See the Warning Signs of Dementia

We always correlate dementia with memory loss. But dementia is more than that. Besides memory loss, it is a condition that includes impairment in thoughts and communication. It is only when two of these manifestations that dementia is present. When a person has dementia, impairments in language, communication, reasoning, and focus affect a person’s daily life.

Dementia is an overall term for various medical conditions, and this includes Alzheimer’s disease. Disorders under dementia are caused by abnormal brain changes. Besides the decline in cognitive abilities, it also affects feelings, behavior, and ultimately, relationships leading to severe impairment of daily life and independent functions.

Symptoms of Dementia:

  • Problems With Short Memory

One of the earlier symptoms of dementia is trouble with a short memory. When your old folk can remember things that happen years before but cannot remember some events that transpired during the day, chances are, your beloved senior is having early stages of dementia already.

  • Difficulty With Words

When a person has difficulty explaining himself because he cannot find the right words, he can be experiencing early dementia. Conversations with a person with dementia can take longer. He may struggle to communicate his thoughts and he can be repetitive with what he is saying.

  • Mood Changes

Mood changes, depression, and shift of personality are also common symptoms of dementia. Because dementia affects judgment, a shy person can suddenly become so confident and outgoing.

  • Difficulty With Usual ADLs

If you notice that your senior cannot complete normal tasks, which he normally does, the probability of dementia is present. It can start with the more complex tasks until even easy chores are difficult for him to perform.

  • Failing Sense of Direction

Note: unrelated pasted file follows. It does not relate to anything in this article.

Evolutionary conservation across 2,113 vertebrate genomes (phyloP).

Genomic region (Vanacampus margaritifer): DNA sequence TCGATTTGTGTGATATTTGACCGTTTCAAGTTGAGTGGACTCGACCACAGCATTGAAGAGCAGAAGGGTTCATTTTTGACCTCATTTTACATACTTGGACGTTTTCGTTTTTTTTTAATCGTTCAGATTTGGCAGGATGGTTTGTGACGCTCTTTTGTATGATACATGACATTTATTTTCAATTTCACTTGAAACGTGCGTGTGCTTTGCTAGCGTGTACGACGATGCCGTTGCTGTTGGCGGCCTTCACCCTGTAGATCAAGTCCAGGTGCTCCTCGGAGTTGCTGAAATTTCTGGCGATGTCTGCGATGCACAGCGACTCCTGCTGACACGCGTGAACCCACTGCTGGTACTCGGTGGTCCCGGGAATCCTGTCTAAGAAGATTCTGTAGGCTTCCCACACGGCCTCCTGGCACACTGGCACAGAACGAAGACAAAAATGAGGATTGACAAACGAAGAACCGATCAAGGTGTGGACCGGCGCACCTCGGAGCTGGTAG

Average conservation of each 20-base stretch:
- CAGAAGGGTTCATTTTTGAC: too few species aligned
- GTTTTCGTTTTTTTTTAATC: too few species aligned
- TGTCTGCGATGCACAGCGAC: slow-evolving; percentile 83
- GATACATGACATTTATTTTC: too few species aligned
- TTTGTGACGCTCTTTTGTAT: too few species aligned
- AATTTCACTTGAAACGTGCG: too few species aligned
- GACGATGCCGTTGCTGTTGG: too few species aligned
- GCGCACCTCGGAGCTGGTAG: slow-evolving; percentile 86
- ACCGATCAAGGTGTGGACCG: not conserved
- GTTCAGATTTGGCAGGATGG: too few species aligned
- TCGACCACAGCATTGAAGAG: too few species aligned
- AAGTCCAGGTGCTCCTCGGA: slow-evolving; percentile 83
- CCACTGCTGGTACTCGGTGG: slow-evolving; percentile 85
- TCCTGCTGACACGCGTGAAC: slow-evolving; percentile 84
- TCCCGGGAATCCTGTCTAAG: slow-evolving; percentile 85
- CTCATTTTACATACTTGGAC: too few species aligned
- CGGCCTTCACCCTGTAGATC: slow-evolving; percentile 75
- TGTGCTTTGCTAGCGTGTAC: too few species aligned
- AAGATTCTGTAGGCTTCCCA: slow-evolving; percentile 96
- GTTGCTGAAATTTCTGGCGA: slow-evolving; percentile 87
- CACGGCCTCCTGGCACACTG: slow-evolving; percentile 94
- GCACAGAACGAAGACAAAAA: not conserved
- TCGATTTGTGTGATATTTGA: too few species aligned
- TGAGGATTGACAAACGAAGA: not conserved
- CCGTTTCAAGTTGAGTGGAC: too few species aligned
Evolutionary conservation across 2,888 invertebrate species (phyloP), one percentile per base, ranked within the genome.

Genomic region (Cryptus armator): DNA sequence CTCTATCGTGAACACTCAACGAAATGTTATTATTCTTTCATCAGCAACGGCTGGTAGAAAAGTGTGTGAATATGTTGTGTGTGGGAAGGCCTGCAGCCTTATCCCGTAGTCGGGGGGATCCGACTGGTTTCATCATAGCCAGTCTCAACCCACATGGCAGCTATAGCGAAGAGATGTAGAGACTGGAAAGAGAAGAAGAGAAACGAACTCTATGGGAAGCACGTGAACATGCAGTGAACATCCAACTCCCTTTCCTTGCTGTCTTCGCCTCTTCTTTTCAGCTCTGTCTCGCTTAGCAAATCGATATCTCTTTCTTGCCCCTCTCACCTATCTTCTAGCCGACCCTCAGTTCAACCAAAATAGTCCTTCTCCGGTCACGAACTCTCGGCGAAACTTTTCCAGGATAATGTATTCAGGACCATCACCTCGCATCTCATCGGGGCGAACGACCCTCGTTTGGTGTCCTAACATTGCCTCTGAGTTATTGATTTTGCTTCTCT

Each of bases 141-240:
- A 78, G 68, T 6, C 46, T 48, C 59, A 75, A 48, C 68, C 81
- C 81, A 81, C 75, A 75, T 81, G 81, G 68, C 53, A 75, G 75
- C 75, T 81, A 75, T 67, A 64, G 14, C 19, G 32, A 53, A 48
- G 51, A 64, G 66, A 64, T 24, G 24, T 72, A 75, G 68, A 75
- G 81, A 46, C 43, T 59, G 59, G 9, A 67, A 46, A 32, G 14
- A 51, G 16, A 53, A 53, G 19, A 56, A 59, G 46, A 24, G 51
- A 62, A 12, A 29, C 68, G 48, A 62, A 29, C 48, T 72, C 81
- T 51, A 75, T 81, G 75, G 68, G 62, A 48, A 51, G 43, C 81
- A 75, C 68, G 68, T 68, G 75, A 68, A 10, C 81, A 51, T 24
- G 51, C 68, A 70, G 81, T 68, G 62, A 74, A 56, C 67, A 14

A person with dementia has difficulty recognizing landmarks, which increases the risk of getting lost. When the sense of direction and spatial orientation are seen, your old folk must be in the early stages of dementia.

  • Loss of Interest in Hobbies

Listlessness and loss of interest in hobbies are usual phenomena in a person with dementia. They begin shunning activities and places that once gave them joy and fun.

  • Struggles With Changes

Generally, a person with dementia is always in a confused state and you can also detect when he has difficulty with storylines. The life of a person may become routinary as he is afraid of new experiences.

Causes of Dementia:

  • Alzheimer’s Disease

This disease is characterized by high levels of protein in the brain contributing to the difficulty of cells to communicate with each other. The brain cells in the hippocampus, which is the center of memory and learning are the first part of the brain that is affected when one has Alzheimer’s disease. Other probable causes of dementia include injury, stroke, Huntington’s disease, Lewy body dementia, and frontotemporal dementia.

When dementia is caused by the above factors, dementia is irreversible and permanent.
In some cases, dementia may be temporary when it is caused by depression, alcoholism, thyroid problems, vitamin deficiencies, and medications. When these causes are addressed, dementia is treated.

The Onset of Dementia:

Dementia is more often common in individuals over the age of 65. Nonetheless, it can also affect younger persons. People in their 30s, 40s, or 50s can experience the early onset of this condition.

Prevention Tips:

One can take the necessary steps to prevent dementia. Accordingly, an individual with sufficient vitamin D in the blood is less likely to develop Alzheimer’s disease. Taking a diet that is rich in omega 3, whole grains, fruits and vegetables may also help. Regular exercise and lifestyle checks, like quitting smoking and alcohol will get you out of some risks. You should also keep your mind active with reading, learning new things, word puzzles, and memory works. Negative thoughts are said to trigger dementia, so you should refrain from them.

When to See a Doctor

With early diagnosis and treatment, the progression of the disease can be slowed down. When treated with medications, therapy, and cognitive training, mental and physical function can be maintained.

Although short memory difficulty cannot point to dementia automatically, experiencing it more often should lead you to consult a doctor. The need to see a doctor becomes more necessary if you have more of the symptoms above. The doctor may perform some diagnostic examinations that include series of mental and memory tests, blood tests, neurological exams, and brain imaging.

Living with a senior having dementia can be very challenging even if it is still in the early stages. Deciding whether you can bring your old folk to a memory care facility can reassure you that proper care is given to your beloved old folk.